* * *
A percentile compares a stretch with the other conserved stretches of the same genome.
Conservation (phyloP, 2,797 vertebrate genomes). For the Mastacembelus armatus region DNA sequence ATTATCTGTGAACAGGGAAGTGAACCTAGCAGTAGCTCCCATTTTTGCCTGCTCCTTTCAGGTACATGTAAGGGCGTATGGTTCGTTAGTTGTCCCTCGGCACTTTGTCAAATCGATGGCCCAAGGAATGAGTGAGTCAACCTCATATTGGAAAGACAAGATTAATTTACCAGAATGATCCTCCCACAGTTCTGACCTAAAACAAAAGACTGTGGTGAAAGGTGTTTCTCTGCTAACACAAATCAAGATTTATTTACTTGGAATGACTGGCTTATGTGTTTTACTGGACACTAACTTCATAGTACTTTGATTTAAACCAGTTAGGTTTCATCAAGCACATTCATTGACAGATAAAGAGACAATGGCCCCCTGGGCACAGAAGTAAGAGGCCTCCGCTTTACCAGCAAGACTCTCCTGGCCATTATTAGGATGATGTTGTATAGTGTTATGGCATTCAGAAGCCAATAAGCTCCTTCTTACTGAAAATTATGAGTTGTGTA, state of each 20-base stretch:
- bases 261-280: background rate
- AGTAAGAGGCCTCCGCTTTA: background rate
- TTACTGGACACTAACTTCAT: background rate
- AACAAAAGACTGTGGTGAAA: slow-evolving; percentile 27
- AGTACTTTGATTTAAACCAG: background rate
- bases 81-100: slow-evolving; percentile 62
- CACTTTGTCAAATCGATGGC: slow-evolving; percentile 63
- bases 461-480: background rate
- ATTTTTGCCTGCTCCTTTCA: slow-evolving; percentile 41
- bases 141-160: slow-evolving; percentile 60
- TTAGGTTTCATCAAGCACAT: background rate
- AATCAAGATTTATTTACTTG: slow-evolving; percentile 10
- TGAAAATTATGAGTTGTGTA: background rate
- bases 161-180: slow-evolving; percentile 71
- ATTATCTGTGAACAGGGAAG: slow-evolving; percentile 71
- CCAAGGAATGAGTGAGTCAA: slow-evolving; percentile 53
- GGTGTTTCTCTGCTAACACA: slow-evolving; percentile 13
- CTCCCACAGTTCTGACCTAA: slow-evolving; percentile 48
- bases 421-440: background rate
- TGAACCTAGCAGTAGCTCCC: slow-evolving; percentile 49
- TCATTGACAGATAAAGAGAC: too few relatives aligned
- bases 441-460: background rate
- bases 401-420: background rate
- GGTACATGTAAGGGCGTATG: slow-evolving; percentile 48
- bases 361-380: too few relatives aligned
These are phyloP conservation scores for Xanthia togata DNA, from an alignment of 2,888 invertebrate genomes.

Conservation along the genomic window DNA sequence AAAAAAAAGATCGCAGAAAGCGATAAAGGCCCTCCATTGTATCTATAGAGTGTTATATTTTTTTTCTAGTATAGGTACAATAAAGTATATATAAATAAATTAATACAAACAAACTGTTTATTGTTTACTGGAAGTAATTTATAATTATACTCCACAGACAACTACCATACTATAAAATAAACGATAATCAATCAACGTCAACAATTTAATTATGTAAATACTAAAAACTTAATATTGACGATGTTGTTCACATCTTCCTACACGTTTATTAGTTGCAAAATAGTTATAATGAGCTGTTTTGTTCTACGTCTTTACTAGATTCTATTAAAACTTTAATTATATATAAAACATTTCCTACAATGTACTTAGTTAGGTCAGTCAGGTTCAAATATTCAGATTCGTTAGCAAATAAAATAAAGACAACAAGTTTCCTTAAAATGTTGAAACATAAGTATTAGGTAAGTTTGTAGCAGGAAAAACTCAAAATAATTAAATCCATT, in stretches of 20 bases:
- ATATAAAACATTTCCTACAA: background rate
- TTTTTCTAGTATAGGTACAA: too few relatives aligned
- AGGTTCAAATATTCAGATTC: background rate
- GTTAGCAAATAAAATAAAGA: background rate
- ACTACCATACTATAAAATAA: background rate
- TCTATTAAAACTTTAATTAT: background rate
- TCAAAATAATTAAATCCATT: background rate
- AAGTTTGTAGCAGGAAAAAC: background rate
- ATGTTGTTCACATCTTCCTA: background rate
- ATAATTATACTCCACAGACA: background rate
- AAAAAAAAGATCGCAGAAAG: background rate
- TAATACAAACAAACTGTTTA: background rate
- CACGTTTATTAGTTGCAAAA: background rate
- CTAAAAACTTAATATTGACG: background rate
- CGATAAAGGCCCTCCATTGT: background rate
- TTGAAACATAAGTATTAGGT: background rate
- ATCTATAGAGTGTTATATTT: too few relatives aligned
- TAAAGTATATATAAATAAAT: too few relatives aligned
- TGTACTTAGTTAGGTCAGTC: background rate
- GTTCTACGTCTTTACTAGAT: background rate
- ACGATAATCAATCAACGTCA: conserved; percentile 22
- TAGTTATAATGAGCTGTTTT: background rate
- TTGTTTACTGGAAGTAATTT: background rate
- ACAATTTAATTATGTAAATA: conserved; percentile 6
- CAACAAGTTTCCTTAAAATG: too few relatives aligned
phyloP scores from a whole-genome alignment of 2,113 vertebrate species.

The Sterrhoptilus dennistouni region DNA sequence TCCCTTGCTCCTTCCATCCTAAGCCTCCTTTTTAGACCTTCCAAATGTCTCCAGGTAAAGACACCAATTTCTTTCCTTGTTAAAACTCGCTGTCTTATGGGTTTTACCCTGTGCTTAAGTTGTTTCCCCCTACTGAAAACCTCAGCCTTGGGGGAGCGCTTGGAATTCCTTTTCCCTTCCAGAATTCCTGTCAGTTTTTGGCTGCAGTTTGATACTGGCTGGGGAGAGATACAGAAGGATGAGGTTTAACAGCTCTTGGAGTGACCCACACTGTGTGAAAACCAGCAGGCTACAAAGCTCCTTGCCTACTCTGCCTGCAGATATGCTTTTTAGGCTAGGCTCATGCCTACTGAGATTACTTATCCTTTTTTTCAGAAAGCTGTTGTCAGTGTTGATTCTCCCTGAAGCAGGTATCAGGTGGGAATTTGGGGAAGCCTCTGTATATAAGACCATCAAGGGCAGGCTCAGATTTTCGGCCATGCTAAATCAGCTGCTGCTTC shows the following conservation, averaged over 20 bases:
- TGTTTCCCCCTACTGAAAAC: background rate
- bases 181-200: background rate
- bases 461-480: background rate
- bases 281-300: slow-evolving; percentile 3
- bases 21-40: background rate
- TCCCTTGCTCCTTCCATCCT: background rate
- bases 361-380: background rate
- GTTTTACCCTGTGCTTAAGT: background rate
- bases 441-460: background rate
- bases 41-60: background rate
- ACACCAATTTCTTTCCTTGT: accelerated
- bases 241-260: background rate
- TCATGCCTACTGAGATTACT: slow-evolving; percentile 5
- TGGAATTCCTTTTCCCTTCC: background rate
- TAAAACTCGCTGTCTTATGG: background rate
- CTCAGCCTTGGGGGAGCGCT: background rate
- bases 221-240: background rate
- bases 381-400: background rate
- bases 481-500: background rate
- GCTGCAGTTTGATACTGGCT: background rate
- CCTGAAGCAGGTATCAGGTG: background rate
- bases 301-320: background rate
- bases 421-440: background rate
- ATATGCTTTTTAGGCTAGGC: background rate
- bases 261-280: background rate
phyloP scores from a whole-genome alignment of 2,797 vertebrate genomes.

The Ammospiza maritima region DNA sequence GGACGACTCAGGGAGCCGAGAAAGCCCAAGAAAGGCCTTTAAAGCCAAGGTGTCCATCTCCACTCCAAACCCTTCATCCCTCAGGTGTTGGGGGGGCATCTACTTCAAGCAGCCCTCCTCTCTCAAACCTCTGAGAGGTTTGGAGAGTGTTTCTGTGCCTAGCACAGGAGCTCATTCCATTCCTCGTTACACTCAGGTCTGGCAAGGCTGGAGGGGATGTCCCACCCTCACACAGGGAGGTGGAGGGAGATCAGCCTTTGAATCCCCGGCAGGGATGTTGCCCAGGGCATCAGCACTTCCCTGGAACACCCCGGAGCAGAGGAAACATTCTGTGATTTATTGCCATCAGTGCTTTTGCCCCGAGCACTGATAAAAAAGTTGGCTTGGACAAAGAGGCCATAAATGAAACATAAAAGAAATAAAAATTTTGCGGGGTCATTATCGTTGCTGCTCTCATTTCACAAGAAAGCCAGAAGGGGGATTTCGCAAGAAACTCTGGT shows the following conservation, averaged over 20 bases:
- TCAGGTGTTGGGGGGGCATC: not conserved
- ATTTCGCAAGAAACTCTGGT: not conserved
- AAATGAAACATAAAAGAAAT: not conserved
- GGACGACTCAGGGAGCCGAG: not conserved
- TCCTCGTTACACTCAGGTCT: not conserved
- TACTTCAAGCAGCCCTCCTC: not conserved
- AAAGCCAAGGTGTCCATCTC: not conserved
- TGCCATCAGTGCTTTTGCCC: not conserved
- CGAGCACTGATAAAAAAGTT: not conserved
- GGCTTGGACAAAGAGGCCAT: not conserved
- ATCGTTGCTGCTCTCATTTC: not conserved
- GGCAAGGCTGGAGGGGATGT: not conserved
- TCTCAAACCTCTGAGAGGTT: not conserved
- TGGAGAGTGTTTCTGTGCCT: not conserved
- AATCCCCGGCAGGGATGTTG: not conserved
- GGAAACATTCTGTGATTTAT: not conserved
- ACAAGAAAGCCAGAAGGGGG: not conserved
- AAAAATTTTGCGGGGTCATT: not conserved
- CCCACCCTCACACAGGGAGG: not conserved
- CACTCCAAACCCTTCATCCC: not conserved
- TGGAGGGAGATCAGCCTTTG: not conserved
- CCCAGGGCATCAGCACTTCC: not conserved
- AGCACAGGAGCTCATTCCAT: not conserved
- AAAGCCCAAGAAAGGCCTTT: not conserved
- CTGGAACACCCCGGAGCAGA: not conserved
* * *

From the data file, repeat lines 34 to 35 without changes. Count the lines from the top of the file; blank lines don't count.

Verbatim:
- ACTACCATACTATAAAATAA: background rate
- TCTATTAAAACTTTAATTAT: background rate